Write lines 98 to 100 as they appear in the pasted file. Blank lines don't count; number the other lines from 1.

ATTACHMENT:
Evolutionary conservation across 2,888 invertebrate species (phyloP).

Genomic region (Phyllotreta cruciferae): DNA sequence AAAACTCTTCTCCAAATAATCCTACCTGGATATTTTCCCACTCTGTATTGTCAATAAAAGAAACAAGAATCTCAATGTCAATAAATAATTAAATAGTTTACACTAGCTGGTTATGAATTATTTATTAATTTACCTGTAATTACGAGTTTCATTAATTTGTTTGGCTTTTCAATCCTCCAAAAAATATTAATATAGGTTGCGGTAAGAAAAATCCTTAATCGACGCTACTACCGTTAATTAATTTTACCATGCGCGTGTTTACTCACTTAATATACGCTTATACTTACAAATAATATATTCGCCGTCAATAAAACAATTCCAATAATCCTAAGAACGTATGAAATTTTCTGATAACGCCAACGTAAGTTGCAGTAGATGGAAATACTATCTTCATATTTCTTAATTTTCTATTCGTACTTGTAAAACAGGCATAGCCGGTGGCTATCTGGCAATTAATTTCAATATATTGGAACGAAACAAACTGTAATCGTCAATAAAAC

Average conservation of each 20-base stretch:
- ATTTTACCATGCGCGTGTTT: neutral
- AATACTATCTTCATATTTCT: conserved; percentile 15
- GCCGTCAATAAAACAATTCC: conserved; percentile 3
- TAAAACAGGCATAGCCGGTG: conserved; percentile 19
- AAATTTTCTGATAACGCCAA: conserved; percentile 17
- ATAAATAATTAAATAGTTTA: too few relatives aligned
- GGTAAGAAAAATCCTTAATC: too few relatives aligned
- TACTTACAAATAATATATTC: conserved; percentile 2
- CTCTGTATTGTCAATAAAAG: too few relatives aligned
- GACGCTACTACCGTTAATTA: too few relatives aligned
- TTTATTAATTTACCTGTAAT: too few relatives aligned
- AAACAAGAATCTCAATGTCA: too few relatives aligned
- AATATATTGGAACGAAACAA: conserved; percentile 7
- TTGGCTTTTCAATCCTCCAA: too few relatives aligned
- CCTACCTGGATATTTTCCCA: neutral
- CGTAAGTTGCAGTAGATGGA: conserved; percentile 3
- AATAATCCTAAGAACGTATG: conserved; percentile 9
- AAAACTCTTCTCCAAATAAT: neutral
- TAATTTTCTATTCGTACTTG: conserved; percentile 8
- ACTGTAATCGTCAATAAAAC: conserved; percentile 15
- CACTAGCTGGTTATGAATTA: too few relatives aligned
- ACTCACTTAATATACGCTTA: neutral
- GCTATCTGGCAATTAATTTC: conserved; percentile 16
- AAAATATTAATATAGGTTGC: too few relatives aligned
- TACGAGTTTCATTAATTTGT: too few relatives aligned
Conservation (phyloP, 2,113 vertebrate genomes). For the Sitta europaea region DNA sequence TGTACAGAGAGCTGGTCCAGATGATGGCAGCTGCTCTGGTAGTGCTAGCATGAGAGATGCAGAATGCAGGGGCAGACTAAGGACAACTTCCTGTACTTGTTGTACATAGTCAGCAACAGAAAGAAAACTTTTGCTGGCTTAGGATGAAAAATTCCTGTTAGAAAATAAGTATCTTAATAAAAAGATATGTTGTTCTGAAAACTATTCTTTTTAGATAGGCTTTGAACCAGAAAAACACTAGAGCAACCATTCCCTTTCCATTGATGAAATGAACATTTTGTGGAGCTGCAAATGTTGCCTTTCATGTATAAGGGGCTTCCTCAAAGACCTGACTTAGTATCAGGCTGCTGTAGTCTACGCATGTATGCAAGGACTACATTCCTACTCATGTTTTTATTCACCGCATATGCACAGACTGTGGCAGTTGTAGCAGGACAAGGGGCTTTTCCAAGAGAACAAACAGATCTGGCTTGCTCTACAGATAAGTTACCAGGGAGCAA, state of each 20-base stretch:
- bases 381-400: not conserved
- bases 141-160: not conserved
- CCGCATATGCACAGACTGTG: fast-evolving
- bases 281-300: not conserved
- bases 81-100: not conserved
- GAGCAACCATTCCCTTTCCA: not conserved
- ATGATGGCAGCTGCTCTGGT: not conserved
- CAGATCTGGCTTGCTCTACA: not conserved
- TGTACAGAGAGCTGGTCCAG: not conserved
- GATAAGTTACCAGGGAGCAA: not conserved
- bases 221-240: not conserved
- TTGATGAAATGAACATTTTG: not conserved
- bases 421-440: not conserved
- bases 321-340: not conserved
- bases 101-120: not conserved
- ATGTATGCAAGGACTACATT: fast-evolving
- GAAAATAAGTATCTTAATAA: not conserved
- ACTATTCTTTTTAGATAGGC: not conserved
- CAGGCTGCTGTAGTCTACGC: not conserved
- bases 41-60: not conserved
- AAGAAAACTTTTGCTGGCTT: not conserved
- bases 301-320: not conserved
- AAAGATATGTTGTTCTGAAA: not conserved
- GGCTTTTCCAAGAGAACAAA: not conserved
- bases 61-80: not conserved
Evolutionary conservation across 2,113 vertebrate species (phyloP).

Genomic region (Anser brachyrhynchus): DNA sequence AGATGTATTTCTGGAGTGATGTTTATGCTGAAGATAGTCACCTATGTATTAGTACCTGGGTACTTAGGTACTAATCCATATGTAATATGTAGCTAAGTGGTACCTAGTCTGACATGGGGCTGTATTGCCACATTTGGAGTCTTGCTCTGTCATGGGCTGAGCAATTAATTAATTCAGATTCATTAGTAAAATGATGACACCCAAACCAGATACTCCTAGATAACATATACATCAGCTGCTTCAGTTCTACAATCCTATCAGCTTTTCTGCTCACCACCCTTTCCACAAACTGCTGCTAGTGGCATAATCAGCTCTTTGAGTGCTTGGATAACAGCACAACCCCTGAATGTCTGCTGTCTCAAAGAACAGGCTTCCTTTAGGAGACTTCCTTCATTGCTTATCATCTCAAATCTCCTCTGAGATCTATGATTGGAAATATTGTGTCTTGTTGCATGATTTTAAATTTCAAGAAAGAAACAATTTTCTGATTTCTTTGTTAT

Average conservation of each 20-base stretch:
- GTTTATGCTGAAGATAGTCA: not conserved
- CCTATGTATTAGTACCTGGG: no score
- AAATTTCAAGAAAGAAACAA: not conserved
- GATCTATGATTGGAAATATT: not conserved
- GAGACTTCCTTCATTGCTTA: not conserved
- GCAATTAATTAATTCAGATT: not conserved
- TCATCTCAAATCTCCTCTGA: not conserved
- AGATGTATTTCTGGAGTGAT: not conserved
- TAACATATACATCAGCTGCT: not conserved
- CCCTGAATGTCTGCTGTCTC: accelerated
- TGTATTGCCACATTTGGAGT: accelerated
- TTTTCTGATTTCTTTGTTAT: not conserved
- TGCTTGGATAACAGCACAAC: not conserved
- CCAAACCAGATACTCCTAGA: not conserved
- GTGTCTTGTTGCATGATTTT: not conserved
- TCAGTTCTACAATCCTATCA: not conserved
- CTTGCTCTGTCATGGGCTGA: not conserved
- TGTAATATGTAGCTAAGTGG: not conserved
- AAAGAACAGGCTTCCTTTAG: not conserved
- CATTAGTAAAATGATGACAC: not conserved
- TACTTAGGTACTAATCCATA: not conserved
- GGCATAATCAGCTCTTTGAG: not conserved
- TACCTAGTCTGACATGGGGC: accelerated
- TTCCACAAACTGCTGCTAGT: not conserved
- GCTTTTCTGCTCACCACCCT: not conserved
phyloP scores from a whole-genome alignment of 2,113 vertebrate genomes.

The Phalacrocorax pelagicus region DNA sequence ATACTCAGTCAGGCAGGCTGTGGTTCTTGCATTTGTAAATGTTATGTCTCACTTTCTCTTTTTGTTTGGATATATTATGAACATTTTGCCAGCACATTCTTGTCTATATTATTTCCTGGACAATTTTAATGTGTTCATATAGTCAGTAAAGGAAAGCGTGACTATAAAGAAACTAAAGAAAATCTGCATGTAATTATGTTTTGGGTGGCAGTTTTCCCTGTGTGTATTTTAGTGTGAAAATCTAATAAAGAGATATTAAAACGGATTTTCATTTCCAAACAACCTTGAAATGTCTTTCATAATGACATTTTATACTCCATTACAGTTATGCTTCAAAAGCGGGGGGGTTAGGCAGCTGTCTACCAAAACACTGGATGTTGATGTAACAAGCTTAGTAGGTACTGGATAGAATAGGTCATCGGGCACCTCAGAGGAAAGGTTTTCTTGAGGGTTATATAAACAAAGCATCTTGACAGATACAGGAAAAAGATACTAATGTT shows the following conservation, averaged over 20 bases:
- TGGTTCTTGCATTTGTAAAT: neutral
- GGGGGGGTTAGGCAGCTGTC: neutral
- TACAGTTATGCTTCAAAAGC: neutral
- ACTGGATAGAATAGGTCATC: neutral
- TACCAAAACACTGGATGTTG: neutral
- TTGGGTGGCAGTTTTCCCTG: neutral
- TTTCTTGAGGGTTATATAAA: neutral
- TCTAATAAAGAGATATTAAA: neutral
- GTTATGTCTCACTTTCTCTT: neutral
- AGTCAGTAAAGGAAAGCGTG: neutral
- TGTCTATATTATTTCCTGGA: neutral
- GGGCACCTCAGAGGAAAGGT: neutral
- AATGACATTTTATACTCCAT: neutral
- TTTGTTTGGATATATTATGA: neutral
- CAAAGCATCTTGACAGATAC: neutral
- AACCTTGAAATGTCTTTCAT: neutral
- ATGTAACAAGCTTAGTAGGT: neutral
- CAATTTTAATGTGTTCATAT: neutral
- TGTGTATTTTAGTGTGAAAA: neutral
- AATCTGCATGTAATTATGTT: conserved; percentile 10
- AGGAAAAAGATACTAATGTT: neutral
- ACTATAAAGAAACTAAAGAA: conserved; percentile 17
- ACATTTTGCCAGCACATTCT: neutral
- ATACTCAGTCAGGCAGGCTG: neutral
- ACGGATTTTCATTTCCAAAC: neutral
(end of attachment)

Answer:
- TTTGTTTGGATATATTATGA: neutral
- CAAAGCATCTTGACAGATAC: neutral
- AACCTTGAAATGTCTTTCAT: neutral